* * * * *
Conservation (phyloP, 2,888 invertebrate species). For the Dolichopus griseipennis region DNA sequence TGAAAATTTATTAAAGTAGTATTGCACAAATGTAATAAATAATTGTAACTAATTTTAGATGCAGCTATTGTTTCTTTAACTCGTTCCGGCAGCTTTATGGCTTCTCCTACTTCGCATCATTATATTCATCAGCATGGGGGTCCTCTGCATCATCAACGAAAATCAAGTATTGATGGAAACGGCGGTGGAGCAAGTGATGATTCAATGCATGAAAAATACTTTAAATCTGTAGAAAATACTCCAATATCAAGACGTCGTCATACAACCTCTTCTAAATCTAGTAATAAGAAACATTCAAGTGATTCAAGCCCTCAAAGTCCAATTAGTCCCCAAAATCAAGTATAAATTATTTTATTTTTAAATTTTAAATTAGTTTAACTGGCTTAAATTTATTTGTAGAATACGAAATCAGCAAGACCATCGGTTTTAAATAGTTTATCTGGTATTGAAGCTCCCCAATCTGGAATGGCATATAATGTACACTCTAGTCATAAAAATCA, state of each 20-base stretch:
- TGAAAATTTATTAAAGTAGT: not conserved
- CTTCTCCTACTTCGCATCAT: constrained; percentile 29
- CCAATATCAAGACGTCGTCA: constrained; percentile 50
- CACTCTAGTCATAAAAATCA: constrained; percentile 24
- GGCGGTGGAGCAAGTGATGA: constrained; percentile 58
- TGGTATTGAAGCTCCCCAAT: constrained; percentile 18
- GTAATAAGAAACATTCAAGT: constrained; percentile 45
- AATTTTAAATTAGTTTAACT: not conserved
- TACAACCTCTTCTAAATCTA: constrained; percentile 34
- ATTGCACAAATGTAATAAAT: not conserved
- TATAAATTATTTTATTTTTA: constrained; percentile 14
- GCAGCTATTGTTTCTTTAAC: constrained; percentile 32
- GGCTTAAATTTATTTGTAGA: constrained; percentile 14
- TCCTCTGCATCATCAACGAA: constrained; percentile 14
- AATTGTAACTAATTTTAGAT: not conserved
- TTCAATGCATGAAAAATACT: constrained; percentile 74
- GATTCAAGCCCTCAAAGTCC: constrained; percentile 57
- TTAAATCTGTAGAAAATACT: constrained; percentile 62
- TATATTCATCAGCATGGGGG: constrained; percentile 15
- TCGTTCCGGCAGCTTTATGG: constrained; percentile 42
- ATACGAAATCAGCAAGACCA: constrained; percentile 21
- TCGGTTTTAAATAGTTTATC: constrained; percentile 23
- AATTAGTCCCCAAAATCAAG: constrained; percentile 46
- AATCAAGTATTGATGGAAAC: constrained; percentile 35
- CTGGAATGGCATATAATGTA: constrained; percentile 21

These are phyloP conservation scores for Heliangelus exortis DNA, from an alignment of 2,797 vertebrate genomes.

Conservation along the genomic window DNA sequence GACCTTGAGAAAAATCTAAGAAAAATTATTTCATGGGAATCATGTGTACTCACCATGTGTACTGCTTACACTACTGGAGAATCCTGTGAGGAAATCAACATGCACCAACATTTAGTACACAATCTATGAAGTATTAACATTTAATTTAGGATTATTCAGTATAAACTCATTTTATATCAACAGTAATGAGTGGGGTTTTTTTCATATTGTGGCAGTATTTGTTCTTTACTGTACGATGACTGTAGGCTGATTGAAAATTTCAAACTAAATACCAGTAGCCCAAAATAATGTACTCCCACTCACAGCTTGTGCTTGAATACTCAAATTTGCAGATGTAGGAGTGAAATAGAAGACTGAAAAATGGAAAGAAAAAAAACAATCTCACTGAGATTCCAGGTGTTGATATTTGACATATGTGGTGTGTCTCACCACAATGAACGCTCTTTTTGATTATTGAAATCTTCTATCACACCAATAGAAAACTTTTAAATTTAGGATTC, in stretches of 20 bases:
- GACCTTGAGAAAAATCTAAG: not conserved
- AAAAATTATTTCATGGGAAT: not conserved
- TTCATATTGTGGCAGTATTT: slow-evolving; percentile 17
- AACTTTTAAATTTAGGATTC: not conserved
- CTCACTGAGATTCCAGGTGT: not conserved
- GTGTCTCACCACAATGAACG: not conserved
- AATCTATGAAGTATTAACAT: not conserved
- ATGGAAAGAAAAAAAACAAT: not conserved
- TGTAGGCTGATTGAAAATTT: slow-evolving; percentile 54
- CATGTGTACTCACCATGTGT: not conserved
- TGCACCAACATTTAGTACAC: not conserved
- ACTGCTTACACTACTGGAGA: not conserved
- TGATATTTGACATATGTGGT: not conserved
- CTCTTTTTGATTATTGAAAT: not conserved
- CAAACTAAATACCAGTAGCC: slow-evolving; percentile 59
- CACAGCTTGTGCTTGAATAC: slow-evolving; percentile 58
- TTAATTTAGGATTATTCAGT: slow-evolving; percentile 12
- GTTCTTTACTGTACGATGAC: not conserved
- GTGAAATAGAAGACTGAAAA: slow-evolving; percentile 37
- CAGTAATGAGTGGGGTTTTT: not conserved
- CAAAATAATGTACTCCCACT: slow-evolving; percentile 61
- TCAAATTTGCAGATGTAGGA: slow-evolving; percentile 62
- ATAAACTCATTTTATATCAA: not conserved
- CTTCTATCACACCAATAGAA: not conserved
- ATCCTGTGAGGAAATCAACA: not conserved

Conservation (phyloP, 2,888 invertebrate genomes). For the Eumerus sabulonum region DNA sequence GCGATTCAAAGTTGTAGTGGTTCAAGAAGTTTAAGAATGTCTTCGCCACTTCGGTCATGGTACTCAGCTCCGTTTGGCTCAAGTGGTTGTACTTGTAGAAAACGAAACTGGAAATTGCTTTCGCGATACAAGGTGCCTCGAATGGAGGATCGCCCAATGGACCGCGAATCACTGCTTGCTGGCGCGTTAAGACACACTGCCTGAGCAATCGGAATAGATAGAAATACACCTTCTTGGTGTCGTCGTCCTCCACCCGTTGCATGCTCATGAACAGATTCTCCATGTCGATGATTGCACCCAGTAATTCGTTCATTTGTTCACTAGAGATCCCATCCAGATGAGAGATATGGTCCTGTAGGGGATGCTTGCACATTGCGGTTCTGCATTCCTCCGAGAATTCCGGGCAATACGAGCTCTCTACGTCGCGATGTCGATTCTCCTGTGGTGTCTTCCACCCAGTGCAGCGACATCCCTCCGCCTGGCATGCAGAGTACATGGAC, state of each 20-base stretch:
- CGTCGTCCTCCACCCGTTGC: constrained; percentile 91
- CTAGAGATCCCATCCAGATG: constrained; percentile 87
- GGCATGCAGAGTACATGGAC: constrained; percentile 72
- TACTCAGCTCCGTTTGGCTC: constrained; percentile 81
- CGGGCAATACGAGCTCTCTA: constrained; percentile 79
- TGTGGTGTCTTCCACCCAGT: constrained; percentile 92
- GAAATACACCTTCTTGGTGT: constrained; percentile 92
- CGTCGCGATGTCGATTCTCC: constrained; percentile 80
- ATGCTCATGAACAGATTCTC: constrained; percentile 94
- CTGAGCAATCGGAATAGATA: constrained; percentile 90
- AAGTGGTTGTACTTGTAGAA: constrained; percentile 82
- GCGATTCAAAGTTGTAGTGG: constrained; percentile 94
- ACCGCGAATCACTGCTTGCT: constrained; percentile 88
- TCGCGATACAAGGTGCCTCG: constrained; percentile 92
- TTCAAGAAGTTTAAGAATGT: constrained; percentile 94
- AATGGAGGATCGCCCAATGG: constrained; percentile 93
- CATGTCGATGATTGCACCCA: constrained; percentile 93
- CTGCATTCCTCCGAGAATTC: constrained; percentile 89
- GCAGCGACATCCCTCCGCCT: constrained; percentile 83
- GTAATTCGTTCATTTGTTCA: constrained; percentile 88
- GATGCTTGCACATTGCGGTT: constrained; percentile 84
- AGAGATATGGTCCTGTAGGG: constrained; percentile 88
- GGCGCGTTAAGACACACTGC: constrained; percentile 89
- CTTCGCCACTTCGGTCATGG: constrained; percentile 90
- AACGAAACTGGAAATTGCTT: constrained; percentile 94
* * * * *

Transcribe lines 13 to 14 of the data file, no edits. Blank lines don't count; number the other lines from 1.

- GCAGCTATTGTTTCTTTAAC: constrained; percentile 32
- GGCTTAAATTTATTTGTAGA: constrained; percentile 14